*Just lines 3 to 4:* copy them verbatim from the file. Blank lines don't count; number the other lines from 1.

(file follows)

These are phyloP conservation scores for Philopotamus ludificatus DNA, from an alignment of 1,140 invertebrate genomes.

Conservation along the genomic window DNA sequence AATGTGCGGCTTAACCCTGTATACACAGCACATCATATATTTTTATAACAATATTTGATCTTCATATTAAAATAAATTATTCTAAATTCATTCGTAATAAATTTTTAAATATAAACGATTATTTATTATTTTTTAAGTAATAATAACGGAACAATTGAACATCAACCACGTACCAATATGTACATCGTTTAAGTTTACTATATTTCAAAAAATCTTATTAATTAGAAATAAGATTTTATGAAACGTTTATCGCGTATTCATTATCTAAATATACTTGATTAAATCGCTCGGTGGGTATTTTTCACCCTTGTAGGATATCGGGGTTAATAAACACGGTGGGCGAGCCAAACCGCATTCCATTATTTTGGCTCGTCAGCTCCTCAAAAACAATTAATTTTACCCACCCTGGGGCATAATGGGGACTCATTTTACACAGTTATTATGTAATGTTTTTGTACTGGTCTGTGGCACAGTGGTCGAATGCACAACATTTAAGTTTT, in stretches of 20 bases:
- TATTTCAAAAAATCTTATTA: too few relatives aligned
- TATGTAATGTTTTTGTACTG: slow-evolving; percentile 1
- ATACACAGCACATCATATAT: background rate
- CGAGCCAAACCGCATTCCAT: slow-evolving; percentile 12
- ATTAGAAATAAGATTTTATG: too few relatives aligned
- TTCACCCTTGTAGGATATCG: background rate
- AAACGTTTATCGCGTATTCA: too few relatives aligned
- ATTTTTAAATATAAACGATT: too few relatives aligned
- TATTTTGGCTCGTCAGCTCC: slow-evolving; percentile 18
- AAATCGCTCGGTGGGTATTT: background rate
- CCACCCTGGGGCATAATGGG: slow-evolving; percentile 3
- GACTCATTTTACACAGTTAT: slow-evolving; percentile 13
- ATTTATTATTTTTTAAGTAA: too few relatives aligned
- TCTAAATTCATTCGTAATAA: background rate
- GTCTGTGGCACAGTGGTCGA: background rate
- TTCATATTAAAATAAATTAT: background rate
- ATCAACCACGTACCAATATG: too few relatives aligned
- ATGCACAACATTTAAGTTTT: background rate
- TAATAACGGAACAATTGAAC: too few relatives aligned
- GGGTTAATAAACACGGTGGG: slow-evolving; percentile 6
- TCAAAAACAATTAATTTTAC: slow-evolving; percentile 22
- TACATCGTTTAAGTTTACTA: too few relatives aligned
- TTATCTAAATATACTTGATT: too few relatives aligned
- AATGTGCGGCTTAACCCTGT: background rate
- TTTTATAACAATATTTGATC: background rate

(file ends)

- TATTTCAAAAAATCTTATTA: too few relatives aligned
- TATGTAATGTTTTTGTACTG: slow-evolving; percentile 1